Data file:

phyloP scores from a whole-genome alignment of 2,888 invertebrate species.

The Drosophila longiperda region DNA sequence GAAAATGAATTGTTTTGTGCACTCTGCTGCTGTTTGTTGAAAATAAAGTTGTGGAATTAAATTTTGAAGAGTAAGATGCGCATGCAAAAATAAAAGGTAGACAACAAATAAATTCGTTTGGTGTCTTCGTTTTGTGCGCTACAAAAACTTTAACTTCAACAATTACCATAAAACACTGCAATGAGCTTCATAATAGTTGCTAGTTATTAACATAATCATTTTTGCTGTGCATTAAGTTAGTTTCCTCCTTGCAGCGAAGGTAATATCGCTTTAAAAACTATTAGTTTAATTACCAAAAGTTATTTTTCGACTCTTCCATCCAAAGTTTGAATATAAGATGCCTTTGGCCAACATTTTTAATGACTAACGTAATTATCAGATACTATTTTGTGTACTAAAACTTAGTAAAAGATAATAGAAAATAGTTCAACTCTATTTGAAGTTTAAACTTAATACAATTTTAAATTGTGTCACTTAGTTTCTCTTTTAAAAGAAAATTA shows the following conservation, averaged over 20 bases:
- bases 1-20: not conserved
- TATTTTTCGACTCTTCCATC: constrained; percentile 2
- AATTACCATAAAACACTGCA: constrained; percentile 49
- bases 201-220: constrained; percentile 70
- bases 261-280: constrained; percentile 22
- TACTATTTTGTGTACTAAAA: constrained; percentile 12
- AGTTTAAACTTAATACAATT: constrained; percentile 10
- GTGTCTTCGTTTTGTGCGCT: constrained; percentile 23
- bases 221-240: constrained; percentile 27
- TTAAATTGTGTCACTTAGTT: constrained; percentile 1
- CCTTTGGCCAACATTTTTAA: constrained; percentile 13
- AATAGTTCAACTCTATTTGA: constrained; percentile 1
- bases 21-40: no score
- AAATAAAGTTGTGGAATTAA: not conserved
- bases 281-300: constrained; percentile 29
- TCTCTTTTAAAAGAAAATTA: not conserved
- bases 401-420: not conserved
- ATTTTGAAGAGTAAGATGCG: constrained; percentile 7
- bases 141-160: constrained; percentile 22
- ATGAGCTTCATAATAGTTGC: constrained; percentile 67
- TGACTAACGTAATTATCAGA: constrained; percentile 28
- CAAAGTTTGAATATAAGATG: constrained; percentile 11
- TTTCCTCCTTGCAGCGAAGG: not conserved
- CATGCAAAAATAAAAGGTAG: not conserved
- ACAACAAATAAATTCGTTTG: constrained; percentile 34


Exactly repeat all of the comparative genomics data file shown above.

phyloP scores from a whole-genome alignment of 2,888 invertebrate species.

The Drosophila longiperda region DNA sequence GAAAATGAATTGTTTTGTGCACTCTGCTGCTGTTTGTTGAAAATAAAGTTGTGGAATTAAATTTTGAAGAGTAAGATGCGCATGCAAAAATAAAAGGTAGACAACAAATAAATTCGTTTGGTGTCTTCGTTTTGTGCGCTACAAAAACTTTAACTTCAACAATTACCATAAAACACTGCAATGAGCTTCATAATAGTTGCTAGTTATTAACATAATCATTTTTGCTGTGCATTAAGTTAGTTTCCTCCTTGCAGCGAAGGTAATATCGCTTTAAAAACTATTAGTTTAATTACCAAAAGTTATTTTTCGACTCTTCCATCCAAAGTTTGAATATAAGATGCCTTTGGCCAACATTTTTAATGACTAACGTAATTATCAGATACTATTTTGTGTACTAAAACTTAGTAAAAGATAATAGAAAATAGTTCAACTCTATTTGAAGTTTAAACTTAATACAATTTTAAATTGTGTCACTTAGTTTCTCTTTTAAAAGAAAATTA shows the following conservation, averaged over 20 bases:
- bases 1-20: not conserved
- TATTTTTCGACTCTTCCATC: constrained; percentile 2
- AATTACCATAAAACACTGCA: constrained; percentile 49
- bases 201-220: constrained; percentile 70
- bases 261-280: constrained; percentile 22
- TACTATTTTGTGTACTAAAA: constrained; percentile 12
- AGTTTAAACTTAATACAATT: constrained; percentile 10
- GTGTCTTCGTTTTGTGCGCT: constrained; percentile 23
- bases 221-240: constrained; percentile 27
- TTAAATTGTGTCACTTAGTT: constrained; percentile 1
- CCTTTGGCCAACATTTTTAA: constrained; percentile 13
- AATAGTTCAACTCTATTTGA: constrained; percentile 1
- bases 21-40: no score
- AAATAAAGTTGTGGAATTAA: not conserved
- bases 281-300: constrained; percentile 29
- TCTCTTTTAAAAGAAAATTA: not conserved
- bases 401-420: not conserved
- ATTTTGAAGAGTAAGATGCG: constrained; percentile 7
- bases 141-160: constrained; percentile 22
- ATGAGCTTCATAATAGTTGC: constrained; percentile 67
- TGACTAACGTAATTATCAGA: constrained; percentile 28
- CAAAGTTTGAATATAAGATG: constrained; percentile 11
- TTTCCTCCTTGCAGCGAAGG: not conserved
- CATGCAAAAATAAAAGGTAG: not conserved
- ACAACAAATAAATTCGTTTG: constrained; percentile 34